Quietly emerging across the country are a handful of unique medical practices. Some call them revolutionary and long overdue; others brand them as unethical or, at the least, not in the general public's best interest. But one fact remains: Concierge medical practices are steadily growing in numbers and captivating the public's attention in the process.
The topic of so-called "boutique," "retainer" or "concierge" medical practices is being picked up by the national media, discussed by physicians in hospital corridors, and debated in the halls of Congress and the Harvard Medical School. Letters to the editor concerning concierge practices are cropping up across the country, from the New York Times to Delaware's modest Cape Gazette. Even the new law overhauling the Medicare system, the Medicare Prescription Drug Improvement and Modernization Act of 2003, addresses concierge medicine. The law requires the Government Accounting Office to study concierge medicine and then issue a report to Congress.
The History. Concierge medical practices were the brainchild of a former team doctor for the NBA's Seattle Supersonics. After seeing firsthand the remarkable level of service provided to professional athletes, the doctor founded MD2 (pronounced "MD Squared") in 1996 in Seattle, Washington, to provide the same kind of services to nonathletes. The idea underlying MD2 resonated with overworked, understaffed physicians who found themselves being stretched to the breaking point by the rigors, quotas and financial limitations of managed care.
What began as a solitary, platinum-plated, Ritz-Carlton-like medical practice in Seattle has now moved into the limelight—and, increasingly, more into the mainstream. Following on the heels of MD2, a small number of doctors began concierge practices. Today concierge practices are operating in nearly half of America's 50 states.*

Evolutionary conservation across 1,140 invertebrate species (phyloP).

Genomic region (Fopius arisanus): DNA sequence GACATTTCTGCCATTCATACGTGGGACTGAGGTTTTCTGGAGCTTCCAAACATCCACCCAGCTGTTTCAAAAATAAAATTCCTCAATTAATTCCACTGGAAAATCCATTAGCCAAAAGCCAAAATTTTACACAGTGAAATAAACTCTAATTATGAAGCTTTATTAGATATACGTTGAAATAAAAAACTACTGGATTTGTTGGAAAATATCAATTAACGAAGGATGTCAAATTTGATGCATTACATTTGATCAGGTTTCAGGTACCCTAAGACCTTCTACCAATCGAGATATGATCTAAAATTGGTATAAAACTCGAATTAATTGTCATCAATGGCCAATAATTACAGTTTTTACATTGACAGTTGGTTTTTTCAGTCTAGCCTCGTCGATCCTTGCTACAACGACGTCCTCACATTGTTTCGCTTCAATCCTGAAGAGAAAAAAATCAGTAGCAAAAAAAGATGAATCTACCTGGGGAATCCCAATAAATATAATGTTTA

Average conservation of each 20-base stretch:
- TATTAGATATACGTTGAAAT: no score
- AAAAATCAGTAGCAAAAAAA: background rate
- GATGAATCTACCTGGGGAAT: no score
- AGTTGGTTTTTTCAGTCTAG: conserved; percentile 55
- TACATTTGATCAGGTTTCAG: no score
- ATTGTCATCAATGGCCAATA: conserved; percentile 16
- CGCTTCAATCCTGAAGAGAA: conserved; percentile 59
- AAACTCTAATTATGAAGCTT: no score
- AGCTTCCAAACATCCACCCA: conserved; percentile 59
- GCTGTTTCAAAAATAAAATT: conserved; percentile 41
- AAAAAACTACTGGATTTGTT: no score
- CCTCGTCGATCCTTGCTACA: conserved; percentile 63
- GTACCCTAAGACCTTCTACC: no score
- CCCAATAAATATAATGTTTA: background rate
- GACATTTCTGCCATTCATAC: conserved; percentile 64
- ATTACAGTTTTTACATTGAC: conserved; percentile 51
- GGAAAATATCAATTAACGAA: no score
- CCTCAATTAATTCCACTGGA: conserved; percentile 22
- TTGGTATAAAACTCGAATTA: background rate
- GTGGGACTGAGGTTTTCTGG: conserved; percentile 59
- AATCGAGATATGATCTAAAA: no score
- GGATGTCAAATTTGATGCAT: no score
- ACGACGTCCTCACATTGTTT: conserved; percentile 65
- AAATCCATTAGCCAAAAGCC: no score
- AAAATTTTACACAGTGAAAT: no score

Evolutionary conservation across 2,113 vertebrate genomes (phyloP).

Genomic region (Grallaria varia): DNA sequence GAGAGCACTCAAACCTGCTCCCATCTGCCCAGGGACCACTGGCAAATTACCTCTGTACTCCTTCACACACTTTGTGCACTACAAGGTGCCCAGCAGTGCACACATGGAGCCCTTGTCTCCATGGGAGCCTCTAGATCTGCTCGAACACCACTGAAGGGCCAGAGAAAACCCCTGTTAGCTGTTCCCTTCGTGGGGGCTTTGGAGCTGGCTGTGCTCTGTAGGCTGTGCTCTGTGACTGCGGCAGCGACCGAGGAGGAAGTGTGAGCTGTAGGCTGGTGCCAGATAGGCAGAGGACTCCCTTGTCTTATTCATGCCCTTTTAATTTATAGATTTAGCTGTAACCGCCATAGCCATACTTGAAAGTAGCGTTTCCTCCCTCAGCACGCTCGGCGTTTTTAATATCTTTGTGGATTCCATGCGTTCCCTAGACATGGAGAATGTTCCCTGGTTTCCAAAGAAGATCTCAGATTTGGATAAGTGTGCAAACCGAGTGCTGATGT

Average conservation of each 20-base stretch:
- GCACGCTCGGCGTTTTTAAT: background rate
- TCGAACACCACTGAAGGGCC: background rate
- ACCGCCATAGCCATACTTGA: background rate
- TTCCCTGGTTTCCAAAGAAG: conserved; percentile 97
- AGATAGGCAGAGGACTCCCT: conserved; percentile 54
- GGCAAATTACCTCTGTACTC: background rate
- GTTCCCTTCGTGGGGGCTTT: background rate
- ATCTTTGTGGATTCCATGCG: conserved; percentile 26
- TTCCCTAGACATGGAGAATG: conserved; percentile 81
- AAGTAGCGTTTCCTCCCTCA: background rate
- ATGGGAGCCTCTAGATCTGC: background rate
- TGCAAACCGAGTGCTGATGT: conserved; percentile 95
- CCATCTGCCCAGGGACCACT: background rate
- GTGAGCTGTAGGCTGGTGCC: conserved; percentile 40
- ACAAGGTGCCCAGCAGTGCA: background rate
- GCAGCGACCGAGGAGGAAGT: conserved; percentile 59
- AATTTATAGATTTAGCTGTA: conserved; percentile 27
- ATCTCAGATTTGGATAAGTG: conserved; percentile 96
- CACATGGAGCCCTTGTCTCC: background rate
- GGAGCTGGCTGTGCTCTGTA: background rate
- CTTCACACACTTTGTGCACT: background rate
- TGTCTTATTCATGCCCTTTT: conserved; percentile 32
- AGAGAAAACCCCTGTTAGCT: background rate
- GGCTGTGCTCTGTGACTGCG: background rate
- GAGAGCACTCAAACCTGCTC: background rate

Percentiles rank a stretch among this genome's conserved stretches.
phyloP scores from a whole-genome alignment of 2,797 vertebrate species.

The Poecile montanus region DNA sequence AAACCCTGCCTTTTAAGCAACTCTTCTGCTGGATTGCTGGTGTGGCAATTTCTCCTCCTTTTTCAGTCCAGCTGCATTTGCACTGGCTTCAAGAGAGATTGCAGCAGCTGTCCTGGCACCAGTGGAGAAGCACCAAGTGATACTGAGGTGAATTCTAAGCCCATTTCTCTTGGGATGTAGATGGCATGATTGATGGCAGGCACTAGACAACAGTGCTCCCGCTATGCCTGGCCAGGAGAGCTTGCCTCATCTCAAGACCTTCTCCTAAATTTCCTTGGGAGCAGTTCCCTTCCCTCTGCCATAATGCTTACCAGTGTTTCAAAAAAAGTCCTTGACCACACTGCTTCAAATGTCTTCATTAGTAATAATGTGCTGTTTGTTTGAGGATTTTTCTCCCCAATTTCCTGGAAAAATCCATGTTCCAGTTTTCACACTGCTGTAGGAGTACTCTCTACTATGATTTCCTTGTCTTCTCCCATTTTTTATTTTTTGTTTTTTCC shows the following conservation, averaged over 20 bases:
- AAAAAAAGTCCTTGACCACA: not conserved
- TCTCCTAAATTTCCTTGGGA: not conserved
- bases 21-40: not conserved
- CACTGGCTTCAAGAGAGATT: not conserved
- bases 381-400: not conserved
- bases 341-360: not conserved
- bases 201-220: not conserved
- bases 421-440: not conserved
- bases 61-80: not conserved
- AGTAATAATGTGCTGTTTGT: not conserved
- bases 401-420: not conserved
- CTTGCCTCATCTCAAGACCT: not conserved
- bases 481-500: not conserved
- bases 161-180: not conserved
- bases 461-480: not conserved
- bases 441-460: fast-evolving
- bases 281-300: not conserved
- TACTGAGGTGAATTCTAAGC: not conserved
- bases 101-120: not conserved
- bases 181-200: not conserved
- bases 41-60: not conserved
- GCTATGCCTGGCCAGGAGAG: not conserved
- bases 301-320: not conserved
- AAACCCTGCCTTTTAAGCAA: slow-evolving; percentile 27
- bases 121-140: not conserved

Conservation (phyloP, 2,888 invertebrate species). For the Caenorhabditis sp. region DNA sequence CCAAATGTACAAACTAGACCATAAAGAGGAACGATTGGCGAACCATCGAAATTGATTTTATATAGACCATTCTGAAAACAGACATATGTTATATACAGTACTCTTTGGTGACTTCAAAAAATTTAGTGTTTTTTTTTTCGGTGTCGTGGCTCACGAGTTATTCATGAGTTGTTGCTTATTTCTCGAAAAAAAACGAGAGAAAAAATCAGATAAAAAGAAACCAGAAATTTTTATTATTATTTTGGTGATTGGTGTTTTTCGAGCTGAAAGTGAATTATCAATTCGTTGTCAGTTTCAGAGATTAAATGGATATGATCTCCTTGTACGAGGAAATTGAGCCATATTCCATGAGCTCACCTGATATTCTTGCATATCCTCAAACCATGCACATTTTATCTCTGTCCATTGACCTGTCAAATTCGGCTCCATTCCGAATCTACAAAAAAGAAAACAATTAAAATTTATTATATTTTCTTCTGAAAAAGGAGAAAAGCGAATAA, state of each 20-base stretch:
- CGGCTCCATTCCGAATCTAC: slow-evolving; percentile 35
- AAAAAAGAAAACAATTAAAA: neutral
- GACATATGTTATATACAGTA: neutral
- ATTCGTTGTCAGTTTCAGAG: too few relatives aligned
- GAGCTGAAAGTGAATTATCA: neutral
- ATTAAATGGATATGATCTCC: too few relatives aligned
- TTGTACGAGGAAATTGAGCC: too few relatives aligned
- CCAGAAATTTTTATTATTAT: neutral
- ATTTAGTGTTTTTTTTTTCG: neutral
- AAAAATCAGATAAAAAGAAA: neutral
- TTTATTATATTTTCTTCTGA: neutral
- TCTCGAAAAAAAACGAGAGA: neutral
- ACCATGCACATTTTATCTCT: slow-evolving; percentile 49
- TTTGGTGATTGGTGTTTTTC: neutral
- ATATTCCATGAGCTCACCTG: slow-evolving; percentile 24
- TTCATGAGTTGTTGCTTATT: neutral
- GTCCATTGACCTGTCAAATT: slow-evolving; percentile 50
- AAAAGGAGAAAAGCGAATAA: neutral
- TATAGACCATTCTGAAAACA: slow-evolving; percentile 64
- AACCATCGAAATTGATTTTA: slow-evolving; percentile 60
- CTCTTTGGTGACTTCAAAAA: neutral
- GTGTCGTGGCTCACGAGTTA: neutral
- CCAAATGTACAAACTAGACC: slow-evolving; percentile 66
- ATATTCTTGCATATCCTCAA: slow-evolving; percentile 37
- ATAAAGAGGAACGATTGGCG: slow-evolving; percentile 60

How Do Concierge Practices Work? Physicians charge patients a fee in exchange for more personalized and convenient health services. Such services often include guaranteed same-day or next-day appointments, no waiting time at office visits, in-depth medical evaluations, customized health care and lifestyle plans, around-the-clock access to physicians via cell phones, pagers, and e-mail, coordination of care with specialists, and even house calls.
While all concierge practices share similarities, they vary widely in their structure, payment requirements, and form of operation. In particular, they differ in the level of service provided and the amount of the concierge fee charged. While some concierge physicians (including MD2) charge well over $10,000 per patient per year, others charge considerably less. Some practices provide service for both concierge and non-concierge patients, while others see only concierge patients. Some accept Medicare and traditional insurance coverage, while others do not. Several concierge practices have begun "franchising" their operations.
So What's All the Noise About? While at first blush they may seem to be little more than a medical novelty, concierge practices raise a host of ethical, legal, and medical issues that have stirred controversy.